A man facing criminal charges for torching a cathedral in western France last year was arrested Monday for allegedly killing a Catholic priest, an episode that is already stoking a fierce political debate over migration laws after reports identified the suspect as an undocumented immigrant who had faced expulsion from the country.

The Diocese of Luçon said the slain priest was Father Olivier Maire, head of the Montfortain Missionary Order in the small town of Saint-Laurent-sur-Sèvre. Local police released few details in the incident’s immediate aftermath, but news of Maire’s death quickly reverberated around the nation, which prizes its secularism — or laïcité — but remains predominantly Catholic.

French President Emmanuel Macron praised Maire’s love and generosity.

“On behalf of the Nation, I pay tribute to Father Olivier Maire,” Macron said on Twitter. “Warm thoughts for the Montfortains and all Catholics in France. Protecting those who believe is a priority.”

The country’s interior minister, Gérald Darmanin, was among the first to announce Maire’s killing, calling it a “dramatic assassination” and saying he would travel to the region.

The suspect, a 40-year-old man from Rwanda, had been living with Maire’s order while he awaited trial after confessing to setting the fire that burned through a cherished Gothic cathedral in Nantes roughly one year earlier, said Yannick Le Goater, a deputy prosecutor. The suspect had recently discussed leaving the order’s premises, where he was under judicial supervision, and had been transferred to a psychiatric hospital until the end of last month, Le Goater said. It was unclear where the suspect was this month. He turned himself in to police Monday morning.

The suspect’s attorney did not respond to a request for comment.

The man’s immigration status quickly became the target of France’s far-right politicians, who have pushed a fervently anti-immigrant message and have sought to portray Macron as weak on security ahead of the 2022 presidential election.

Their standard-bearer is Marine Le Pen, head of the National Rally party and seen as Macron’s primary competitor in the April contest. On Monday, she tweeted that Maire’s death marked a “total failure” of Macron’s government.

“So in France you can be an illegal immigrant, torch Nantes cathedral, never be expelled and reoffend by murdering a priest,” she wrote. “What’s happening in our country is unprecedented: the total failure of the state.”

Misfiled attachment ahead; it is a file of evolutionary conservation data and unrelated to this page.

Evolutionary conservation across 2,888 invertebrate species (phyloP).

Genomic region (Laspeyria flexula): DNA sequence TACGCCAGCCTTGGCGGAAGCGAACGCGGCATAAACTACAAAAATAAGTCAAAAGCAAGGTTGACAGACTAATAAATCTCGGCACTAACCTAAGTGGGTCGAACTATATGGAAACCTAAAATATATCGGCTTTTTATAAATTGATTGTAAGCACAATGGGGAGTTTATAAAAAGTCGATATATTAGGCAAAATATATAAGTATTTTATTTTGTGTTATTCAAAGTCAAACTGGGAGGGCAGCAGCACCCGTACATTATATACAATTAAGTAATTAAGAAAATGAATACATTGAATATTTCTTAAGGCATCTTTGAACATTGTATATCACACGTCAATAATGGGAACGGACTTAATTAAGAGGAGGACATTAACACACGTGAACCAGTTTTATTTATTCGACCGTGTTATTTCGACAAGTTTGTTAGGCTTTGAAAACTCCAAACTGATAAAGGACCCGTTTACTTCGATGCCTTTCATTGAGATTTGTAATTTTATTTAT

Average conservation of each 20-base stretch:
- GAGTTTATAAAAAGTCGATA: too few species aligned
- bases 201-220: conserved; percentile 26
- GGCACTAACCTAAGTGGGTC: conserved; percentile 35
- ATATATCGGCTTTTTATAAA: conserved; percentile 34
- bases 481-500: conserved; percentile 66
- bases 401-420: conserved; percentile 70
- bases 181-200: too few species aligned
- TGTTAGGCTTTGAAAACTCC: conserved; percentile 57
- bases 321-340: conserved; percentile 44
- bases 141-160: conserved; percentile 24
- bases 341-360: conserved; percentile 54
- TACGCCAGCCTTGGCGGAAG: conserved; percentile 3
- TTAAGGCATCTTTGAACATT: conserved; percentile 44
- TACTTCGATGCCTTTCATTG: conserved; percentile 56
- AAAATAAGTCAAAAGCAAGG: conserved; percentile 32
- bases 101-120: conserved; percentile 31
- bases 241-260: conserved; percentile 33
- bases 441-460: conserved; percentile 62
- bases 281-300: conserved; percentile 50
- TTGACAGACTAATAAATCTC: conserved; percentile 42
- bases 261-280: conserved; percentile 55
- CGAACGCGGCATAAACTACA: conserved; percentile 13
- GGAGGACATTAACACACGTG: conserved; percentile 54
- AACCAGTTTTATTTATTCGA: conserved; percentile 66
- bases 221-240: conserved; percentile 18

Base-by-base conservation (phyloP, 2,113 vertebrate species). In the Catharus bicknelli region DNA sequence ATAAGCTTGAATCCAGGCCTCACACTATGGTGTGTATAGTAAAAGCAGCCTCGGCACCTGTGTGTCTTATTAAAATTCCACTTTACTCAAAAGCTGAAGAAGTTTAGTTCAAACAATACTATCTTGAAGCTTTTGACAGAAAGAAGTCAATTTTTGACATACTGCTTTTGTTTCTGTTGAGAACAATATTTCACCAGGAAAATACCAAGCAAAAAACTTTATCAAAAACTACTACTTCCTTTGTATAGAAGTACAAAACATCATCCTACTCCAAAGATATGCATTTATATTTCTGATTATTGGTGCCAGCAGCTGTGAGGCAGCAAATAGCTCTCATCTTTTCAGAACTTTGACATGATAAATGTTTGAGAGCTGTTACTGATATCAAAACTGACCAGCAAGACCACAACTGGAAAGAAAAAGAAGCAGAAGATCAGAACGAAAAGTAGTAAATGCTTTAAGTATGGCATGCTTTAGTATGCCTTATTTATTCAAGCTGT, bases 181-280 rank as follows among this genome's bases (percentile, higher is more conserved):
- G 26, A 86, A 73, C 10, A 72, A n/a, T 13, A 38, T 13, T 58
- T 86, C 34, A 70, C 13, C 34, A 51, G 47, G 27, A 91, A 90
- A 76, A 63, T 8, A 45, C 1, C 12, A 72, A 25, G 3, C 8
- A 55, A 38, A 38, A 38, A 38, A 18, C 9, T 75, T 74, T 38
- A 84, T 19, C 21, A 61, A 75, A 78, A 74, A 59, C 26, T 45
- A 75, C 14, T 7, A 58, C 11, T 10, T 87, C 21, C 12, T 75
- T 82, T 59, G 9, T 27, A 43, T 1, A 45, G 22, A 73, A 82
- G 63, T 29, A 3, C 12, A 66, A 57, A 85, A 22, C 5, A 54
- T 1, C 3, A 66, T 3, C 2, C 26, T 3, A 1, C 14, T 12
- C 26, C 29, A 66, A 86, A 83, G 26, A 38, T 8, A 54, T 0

Darmanin chastised Le Pen for advancing “a polemic without knowing the facts,” and said that authorities were not able to deport the suspect because he was being held under judicial supervision ahead of his trial for the cathedral fire. At a news conference hours later, Darmanin called the criticism a “useless controversy.”

Bruno Retailleau, a conservative senator who has represented the region for more than 15 years, said he knew Maire well and called him a kind man who was “murdered by a criminal he was sheltering out of charity.”

“But what was this individual still doing in France?” Retailleau asked in a tweet.

Maire’s death is the latest in painful blows to the country’s Catholic community in recent years.

The July 2020 fire at the Cathedral of St. Peter and St. Paul, in the heart of Nantes, traumatized many — not only for the destruction it wrought on the grand 15th-century building, but also because it brought scenes reminiscent of the 2019 inferno that nearly destroyed Notre Dame in Paris.

That blaze was mourned as a national tragedy and Macron said then that Notre Dame was a metaphor for all of France.

“Notre Dame is our history, our literature, our imagination,” he said.

And in 2016, two followers of the Islamic State entered a church in Normandy and killed an 85-year-old priest who was celebrating morning Mass.

Prosecutors on Monday said they were not investigating Maire’s killing as an act of terrorism.

Tributes to the 60-year-old priest poured in from across the country.

Laurent Percerou, the bishop of Nantes, said in a statement that Maire was benevolent, a good listener, and that by taking in the suspect after the fire, he was “faithful to his religious consecration and to the founder of his congregation.”

Pierre-Hervé Grosjean, a priest in the diocese of Versailles, wrote of Maire’s death: “The emotion is strong, shared by all, believers or not.”

Thebault reported from Brussels. Rick Noack in Paris contributed to this report.